While Baltimore Orioles first baseman Chris Davis was struggling through his MLB record 0-for-54 slump earlier this season, he found support from an unlikely source.
A Boston Red Sox fan.
Nine-year-old Henry Frasca wanted to let Davis know that despite his loyalty to the Red Sox, he was in his corner. So on April 13, he wrote Davis a letter and asked an Orioles coach to deliver it before the game.
According to Davis, he read the letter, folded it up and put it in his pocket before taking the field. A short time later, the hitless streak was finally over. Davis delivered a first-inning two-run single that not only ended the longest hitless streak in MLB history, but also jump started a 3-for-5 performance that included two doubles and four RBIs.
So what were the words that inspired Davis?
Frasca revealed that while visiting Fenway Park again on Saturday.
"Dear Mr. Davis, from Henry Frasca, a nine-year-old kid and diehard Red Sox fan. There are two things I want you to know. First, the way you play baseball has nothing to do with how good a person you are. Also, you are incredible. You've played in the MLB. You've done it for a long time and everyone goes through a slump. Don't give up. We're rooting for you."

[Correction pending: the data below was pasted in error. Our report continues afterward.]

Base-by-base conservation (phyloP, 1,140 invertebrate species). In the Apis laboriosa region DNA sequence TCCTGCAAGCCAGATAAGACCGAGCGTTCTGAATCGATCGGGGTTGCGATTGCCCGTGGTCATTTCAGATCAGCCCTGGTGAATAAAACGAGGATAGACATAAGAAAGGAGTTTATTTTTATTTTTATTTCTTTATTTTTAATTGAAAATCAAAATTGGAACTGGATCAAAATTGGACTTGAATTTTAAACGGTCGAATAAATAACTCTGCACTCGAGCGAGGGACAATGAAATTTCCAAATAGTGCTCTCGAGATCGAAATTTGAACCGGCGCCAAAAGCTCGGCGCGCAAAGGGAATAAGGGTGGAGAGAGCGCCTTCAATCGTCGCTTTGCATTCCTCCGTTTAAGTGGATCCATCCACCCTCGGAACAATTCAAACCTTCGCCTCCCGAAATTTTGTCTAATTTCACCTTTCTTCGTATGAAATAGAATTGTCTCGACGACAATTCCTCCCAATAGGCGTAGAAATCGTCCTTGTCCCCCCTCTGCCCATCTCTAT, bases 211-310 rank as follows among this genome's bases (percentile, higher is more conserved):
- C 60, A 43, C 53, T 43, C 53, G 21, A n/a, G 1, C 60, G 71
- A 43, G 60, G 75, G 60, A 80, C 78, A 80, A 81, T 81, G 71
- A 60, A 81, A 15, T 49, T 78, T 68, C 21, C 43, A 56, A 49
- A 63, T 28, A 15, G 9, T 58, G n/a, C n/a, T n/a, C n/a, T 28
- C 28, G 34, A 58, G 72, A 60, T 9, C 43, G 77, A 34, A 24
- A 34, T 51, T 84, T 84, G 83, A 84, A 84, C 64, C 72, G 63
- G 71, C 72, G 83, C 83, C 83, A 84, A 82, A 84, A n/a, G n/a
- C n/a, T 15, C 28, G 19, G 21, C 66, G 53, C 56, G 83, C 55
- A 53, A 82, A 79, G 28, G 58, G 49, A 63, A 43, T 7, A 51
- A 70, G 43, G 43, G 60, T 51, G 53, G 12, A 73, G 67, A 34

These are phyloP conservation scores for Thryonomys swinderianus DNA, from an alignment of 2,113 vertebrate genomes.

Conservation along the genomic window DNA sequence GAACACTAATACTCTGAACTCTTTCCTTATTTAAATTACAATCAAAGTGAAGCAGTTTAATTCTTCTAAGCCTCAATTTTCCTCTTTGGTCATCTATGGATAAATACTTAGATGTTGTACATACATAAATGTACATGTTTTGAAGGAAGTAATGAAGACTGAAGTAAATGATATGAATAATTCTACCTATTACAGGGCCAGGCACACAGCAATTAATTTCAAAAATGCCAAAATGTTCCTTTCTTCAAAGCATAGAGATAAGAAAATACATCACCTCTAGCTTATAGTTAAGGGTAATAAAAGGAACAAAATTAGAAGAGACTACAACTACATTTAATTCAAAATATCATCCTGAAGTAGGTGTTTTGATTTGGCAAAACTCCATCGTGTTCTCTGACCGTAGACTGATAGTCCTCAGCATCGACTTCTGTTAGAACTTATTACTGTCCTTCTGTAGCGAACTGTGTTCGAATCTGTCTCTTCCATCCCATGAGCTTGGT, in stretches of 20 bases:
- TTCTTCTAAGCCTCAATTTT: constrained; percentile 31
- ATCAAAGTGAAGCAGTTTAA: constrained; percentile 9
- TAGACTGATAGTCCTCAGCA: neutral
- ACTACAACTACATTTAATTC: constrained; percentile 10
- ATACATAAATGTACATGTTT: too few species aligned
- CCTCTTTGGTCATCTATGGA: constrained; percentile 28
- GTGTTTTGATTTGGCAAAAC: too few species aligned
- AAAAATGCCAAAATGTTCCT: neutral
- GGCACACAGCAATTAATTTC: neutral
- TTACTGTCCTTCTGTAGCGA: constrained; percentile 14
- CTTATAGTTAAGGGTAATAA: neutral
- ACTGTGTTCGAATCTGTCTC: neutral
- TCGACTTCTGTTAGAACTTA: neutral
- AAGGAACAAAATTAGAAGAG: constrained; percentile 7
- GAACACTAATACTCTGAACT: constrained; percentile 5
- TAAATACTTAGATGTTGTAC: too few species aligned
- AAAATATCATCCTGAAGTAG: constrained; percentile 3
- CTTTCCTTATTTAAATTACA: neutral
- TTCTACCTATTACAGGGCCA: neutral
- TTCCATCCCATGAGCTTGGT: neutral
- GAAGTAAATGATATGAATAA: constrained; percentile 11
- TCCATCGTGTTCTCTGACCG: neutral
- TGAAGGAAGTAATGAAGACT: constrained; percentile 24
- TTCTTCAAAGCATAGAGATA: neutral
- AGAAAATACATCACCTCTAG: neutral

Unfortunately, Davis' fortunes haven't completely turned around since then. He entered Saturday hitting .176 in 89 games. But he hasn't forgotten Frasca's gesture or how it helped lift his spirits. That's why when the Orioles returned to Boston this weekend, he made it a priority to meet the young fan.
— Baltimore Orioles (@Orioles) August 18, 2019
As you can see, it wasn’t just a quick hello, thank you, here’s my autograph.
Davis brought Frasca into the clubhouse and onto the field before Saturday’s game, which Boston won 4-0. They played catch, shagged fly balls, tossed souvenirs over the Green Monster. Frasca even got him some airtime on the Orioles pregame show.
Basically, he got the ultimate baseball experience.
Kudos to Chris Davis for making all that happen. But really, a larger hat tip is due to Henry Frasca.
Putting our sports fandom aside to cheer on or lift up an opponent isn’t always the “cool” thing to do. Sometimes, though, it’s the right thing. Henry Frasca reminded us that it’s OK to be that fan.
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